Speaker rebuffs effort to discuss bathroom debate,
Speaker discards amendments to railroad panel bill.
Flexing his parliamentary muscle, House Speaker Joe Straus headed off efforts Tuesday to bring a vote to the House floor on the regulation of the use of bathrooms by transgender people.
In a showdown with socially conservative members, Straus ended debate on a bill about the fate of the Texas Railroad Commission, which regulates oil and gas operations, by announcing there were no further amendments to consider.
But at least two amendments had been filed before the debate seeking to fold the contentious transgender bathroom issue into the relatively tame oil and gas bill.
With Straus having signaled that he will not let a counterpart to Senate Bill 6, which would limit bathroom and locker room use in public buildings to the gender listed on a person’s birth certificate, make it to the House floor, social conservatives were looking for legislation to act as a vehicle to get such bathroom use rules past Straus.
Conservative lawmakers quickly demanded to know why their bills wouldn’t be heard.
Straus said he had determined the proposed amendments “were not germane” to the bill.
A proposal by Matt Schaefer, R-Tyler, required that bathrooms in buildings owned or leased by the commission shall “be designated for and used only by persons of the same biological sex.”
Another proposal, by state Rep. Tony Tinderholt, R-Arlington, mandated that when determining whether a company qualifies as a “historically underutilized business,” often based on ownership by one or more women, “the term ‘woman’ or ‘women’ shall mean the physical condition of being female, as stated on a person’s birth certificate.”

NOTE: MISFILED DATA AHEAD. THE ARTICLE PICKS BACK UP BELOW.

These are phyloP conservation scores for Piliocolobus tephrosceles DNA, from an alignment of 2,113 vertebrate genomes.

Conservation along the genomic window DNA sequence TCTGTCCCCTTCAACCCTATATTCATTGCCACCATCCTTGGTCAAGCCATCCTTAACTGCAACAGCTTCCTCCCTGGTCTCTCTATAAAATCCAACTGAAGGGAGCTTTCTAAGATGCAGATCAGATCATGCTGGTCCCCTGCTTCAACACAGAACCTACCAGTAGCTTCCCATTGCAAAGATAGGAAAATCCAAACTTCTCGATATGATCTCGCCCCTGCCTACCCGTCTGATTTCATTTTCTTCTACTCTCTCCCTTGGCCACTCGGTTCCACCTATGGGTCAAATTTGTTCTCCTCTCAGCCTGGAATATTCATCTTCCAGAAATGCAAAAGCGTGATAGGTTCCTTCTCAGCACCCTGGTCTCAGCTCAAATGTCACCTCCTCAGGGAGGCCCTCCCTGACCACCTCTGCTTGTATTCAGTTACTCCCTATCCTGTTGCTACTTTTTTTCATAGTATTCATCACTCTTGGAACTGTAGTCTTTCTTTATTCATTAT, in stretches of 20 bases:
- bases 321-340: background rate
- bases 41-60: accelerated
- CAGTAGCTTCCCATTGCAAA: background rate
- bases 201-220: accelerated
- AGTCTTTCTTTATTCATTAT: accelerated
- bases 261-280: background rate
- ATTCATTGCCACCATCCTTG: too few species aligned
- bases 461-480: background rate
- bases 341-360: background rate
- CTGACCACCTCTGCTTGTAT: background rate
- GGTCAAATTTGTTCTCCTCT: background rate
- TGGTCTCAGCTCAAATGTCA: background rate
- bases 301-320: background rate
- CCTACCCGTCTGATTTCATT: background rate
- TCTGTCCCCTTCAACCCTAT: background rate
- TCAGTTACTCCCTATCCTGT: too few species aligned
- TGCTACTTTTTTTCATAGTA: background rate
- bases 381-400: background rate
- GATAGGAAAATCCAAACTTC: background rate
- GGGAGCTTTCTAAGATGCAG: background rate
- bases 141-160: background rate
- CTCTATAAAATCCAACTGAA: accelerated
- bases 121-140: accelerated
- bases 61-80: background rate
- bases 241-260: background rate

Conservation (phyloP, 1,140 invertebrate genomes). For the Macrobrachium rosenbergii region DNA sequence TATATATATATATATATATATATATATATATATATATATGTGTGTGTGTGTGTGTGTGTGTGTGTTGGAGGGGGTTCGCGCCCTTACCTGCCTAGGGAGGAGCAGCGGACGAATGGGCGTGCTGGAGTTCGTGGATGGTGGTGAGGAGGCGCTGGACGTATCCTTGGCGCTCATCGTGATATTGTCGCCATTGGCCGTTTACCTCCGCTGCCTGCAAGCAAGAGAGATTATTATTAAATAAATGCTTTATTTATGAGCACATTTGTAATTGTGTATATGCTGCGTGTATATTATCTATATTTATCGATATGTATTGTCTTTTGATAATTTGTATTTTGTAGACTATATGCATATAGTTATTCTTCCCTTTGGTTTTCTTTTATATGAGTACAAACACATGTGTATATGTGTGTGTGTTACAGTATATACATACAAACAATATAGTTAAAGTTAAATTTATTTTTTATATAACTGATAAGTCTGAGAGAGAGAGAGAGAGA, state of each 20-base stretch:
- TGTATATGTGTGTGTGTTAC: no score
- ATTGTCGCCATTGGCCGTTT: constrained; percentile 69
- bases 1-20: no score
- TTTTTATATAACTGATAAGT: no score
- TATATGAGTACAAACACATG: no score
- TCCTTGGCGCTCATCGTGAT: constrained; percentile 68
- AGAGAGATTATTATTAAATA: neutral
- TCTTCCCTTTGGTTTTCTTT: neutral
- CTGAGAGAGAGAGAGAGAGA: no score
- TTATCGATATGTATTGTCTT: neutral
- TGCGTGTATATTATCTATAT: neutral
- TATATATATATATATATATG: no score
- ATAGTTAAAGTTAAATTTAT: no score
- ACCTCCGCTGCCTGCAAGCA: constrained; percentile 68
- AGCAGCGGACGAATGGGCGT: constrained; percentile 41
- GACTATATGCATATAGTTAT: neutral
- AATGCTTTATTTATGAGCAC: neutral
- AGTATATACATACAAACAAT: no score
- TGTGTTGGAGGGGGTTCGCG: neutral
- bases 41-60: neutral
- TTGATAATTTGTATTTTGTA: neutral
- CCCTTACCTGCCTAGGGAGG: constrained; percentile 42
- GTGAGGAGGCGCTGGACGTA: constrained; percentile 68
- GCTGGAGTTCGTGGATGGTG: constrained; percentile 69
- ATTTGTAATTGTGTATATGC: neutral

Straus’ ability to keep the amendments from being heard were a “function of the powers of the Speaker of the House,” Schaefer said in an interview, who said he had been informed hours before by the House parliamentarian’s office that the amendments were not considered on point with the bill.
He said he was determined to try to get a vote on SB 6-related language, which he said he was confident would pass the House. But Straus, as recently as Friday, said the bathroom bill is a “contrived” answer to a “manufactured” problem that could undermine Texas’ job creation success. The speaker has said he sees “no fervor” in the House to bring the legislation to the floor.
Debate over the Railroad Commission legislation got a jolt earlier when House members adopted language mandating businesses working in the oil patch verify their workers are in the U.S. legally.
State Rep. Rafael Anchia, D-Dallas, had offered an amendment calling for the verification, known as e-verify, as a way of pointing out what he called Republican hypocrisy on immigration issues.
“I wanted to call out hypocrisy of the people in the GOP who wanted only to attack immigrants and not go after employers,” he said.
Lawmakers essentially called his bluff, however, adopting e-verify in the oil patch — though not before stripping out language calling for executives of any company that does business with the Texas Railroad Commission, which regulates oil and gas operations, to confirm, under the penalty of perjury, that the company “does not knowingly employ any person not lawfully present.”
Anchia said his amendment was a response to Republican efforts to penalize communities that call themselves sanctuary cities.
“When it comes to powerful industries you want to give them a free pass, but when it comes to vulnerable immigrants, that’s who we want to get tough on,” he told his fellow lawmakers on the floor before his amendment passed. “What does that say about you guys?”
Lawmakers ultimately gave preliminary approval to the bill, which allows the Railroad Commission to continue to operate.